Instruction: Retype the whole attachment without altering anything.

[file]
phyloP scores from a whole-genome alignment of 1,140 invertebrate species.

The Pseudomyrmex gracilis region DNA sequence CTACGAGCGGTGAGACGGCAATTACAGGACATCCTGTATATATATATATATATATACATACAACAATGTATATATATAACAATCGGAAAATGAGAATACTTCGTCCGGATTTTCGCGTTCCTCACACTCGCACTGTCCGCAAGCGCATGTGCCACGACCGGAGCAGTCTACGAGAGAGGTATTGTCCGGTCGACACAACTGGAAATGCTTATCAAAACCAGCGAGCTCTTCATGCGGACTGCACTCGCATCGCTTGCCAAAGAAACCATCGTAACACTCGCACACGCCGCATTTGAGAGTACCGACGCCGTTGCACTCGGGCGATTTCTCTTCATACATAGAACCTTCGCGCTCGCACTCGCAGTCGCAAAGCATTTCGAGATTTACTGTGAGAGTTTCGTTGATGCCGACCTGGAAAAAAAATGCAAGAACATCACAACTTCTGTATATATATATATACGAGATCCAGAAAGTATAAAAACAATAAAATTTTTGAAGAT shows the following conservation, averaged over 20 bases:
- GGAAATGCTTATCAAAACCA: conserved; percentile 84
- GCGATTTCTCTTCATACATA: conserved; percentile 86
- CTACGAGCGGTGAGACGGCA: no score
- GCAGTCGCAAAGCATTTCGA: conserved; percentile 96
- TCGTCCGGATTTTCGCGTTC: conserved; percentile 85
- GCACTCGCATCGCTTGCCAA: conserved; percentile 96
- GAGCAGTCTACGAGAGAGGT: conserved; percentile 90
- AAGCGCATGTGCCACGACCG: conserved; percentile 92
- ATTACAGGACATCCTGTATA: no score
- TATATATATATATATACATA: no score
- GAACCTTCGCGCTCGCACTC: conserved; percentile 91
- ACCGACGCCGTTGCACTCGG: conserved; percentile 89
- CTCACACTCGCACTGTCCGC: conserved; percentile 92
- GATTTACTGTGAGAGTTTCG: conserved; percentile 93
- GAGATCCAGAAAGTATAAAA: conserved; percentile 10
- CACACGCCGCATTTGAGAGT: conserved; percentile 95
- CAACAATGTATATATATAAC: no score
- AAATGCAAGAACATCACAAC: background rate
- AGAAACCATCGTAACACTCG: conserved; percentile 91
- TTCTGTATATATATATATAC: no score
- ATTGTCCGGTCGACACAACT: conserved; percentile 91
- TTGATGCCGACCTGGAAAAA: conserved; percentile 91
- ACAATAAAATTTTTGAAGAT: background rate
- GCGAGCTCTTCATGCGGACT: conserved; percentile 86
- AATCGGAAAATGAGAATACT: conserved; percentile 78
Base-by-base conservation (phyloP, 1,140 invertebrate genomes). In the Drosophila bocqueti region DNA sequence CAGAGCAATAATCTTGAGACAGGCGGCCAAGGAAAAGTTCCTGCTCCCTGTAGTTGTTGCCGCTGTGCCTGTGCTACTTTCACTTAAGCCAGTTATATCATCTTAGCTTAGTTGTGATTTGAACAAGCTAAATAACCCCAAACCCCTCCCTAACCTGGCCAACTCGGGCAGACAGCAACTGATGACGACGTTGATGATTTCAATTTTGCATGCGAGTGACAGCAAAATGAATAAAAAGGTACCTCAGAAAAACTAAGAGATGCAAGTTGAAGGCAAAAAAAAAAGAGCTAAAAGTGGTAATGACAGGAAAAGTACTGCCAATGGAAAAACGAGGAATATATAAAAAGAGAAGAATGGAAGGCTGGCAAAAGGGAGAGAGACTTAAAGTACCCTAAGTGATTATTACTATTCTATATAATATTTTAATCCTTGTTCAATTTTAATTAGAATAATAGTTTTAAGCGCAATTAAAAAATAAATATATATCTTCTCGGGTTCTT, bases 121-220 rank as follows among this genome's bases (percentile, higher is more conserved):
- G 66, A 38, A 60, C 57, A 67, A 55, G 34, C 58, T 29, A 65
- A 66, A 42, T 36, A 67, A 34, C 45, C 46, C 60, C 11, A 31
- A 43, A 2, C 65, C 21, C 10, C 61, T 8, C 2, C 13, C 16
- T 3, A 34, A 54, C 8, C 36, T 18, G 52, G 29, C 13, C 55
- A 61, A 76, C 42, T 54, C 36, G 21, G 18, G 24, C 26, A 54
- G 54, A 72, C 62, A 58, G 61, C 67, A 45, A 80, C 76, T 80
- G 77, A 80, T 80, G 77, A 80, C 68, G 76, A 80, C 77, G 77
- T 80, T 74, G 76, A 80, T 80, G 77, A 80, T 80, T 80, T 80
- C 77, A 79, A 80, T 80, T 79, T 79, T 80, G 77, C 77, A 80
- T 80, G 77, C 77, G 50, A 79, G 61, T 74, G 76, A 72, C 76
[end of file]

phyloP scores from a whole-genome alignment of 1,140 invertebrate species.

The Pseudomyrmex gracilis region DNA sequence CTACGAGCGGTGAGACGGCAATTACAGGACATCCTGTATATATATATATATATATACATACAACAATGTATATATATAACAATCGGAAAATGAGAATACTTCGTCCGGATTTTCGCGTTCCTCACACTCGCACTGTCCGCAAGCGCATGTGCCACGACCGGAGCAGTCTACGAGAGAGGTATTGTCCGGTCGACACAACTGGAAATGCTTATCAAAACCAGCGAGCTCTTCATGCGGACTGCACTCGCATCGCTTGCCAAAGAAACCATCGTAACACTCGCACACGCCGCATTTGAGAGTACCGACGCCGTTGCACTCGGGCGATTTCTCTTCATACATAGAACCTTCGCGCTCGCACTCGCAGTCGCAAAGCATTTCGAGATTTACTGTGAGAGTTTCGTTGATGCCGACCTGGAAAAAAAATGCAAGAACATCACAACTTCTGTATATATATATATACGAGATCCAGAAAGTATAAAAACAATAAAATTTTTGAAGAT shows the following conservation, averaged over 20 bases:
- GGAAATGCTTATCAAAACCA: conserved; percentile 84
- GCGATTTCTCTTCATACATA: conserved; percentile 86
- CTACGAGCGGTGAGACGGCA: no score
- GCAGTCGCAAAGCATTTCGA: conserved; percentile 96
- TCGTCCGGATTTTCGCGTTC: conserved; percentile 85
- GCACTCGCATCGCTTGCCAA: conserved; percentile 96
- GAGCAGTCTACGAGAGAGGT: conserved; percentile 90
- AAGCGCATGTGCCACGACCG: conserved; percentile 92
- ATTACAGGACATCCTGTATA: no score
- TATATATATATATATACATA: no score
- GAACCTTCGCGCTCGCACTC: conserved; percentile 91
- ACCGACGCCGTTGCACTCGG: conserved; percentile 89
- CTCACACTCGCACTGTCCGC: conserved; percentile 92
- GATTTACTGTGAGAGTTTCG: conserved; percentile 93
- GAGATCCAGAAAGTATAAAA: conserved; percentile 10
- CACACGCCGCATTTGAGAGT: conserved; percentile 95
- CAACAATGTATATATATAAC: no score
- AAATGCAAGAACATCACAAC: background rate
- AGAAACCATCGTAACACTCG: conserved; percentile 91
- TTCTGTATATATATATATAC: no score
- ATTGTCCGGTCGACACAACT: conserved; percentile 91
- TTGATGCCGACCTGGAAAAA: conserved; percentile 91
- ACAATAAAATTTTTGAAGAT: background rate
- GCGAGCTCTTCATGCGGACT: conserved; percentile 86
- AATCGGAAAATGAGAATACT: conserved; percentile 78
Base-by-base conservation (phyloP, 1,140 invertebrate genomes). In the Drosophila bocqueti region DNA sequence CAGAGCAATAATCTTGAGACAGGCGGCCAAGGAAAAGTTCCTGCTCCCTGTAGTTGTTGCCGCTGTGCCTGTGCTACTTTCACTTAAGCCAGTTATATCATCTTAGCTTAGTTGTGATTTGAACAAGCTAAATAACCCCAAACCCCTCCCTAACCTGGCCAACTCGGGCAGACAGCAACTGATGACGACGTTGATGATTTCAATTTTGCATGCGAGTGACAGCAAAATGAATAAAAAGGTACCTCAGAAAAACTAAGAGATGCAAGTTGAAGGCAAAAAAAAAAGAGCTAAAAGTGGTAATGACAGGAAAAGTACTGCCAATGGAAAAACGAGGAATATATAAAAAGAGAAGAATGGAAGGCTGGCAAAAGGGAGAGAGACTTAAAGTACCCTAAGTGATTATTACTATTCTATATAATATTTTAATCCTTGTTCAATTTTAATTAGAATAATAGTTTTAAGCGCAATTAAAAAATAAATATATATCTTCTCGGGTTCTT, bases 121-220 rank as follows among this genome's bases (percentile, higher is more conserved):
- G 66, A 38, A 60, C 57, A 67, A 55, G 34, C 58, T 29, A 65
- A 66, A 42, T 36, A 67, A 34, C 45, C 46, C 60, C 11, A 31
- A 43, A 2, C 65, C 21, C 10, C 61, T 8, C 2, C 13, C 16
- T 3, A 34, A 54, C 8, C 36, T 18, G 52, G 29, C 13, C 55
- A 61, A 76, C 42, T 54, C 36, G 21, G 18, G 24, C 26, A 54
- G 54, A 72, C 62, A 58, G 61, C 67, A 45, A 80, C 76, T 80
- G 77, A 80, T 80, G 77, A 80, C 68, G 76, A 80, C 77, G 77
- T 80, T 74, G 76, A 80, T 80, G 77, A 80, T 80, T 80, T 80
- C 77, A 79, A 80, T 80, T 79, T 79, T 80, G 77, C 77, A 80
- T 80, G 77, C 77, G 50, A 79, G 61, T 74, G 76, A 72, C 76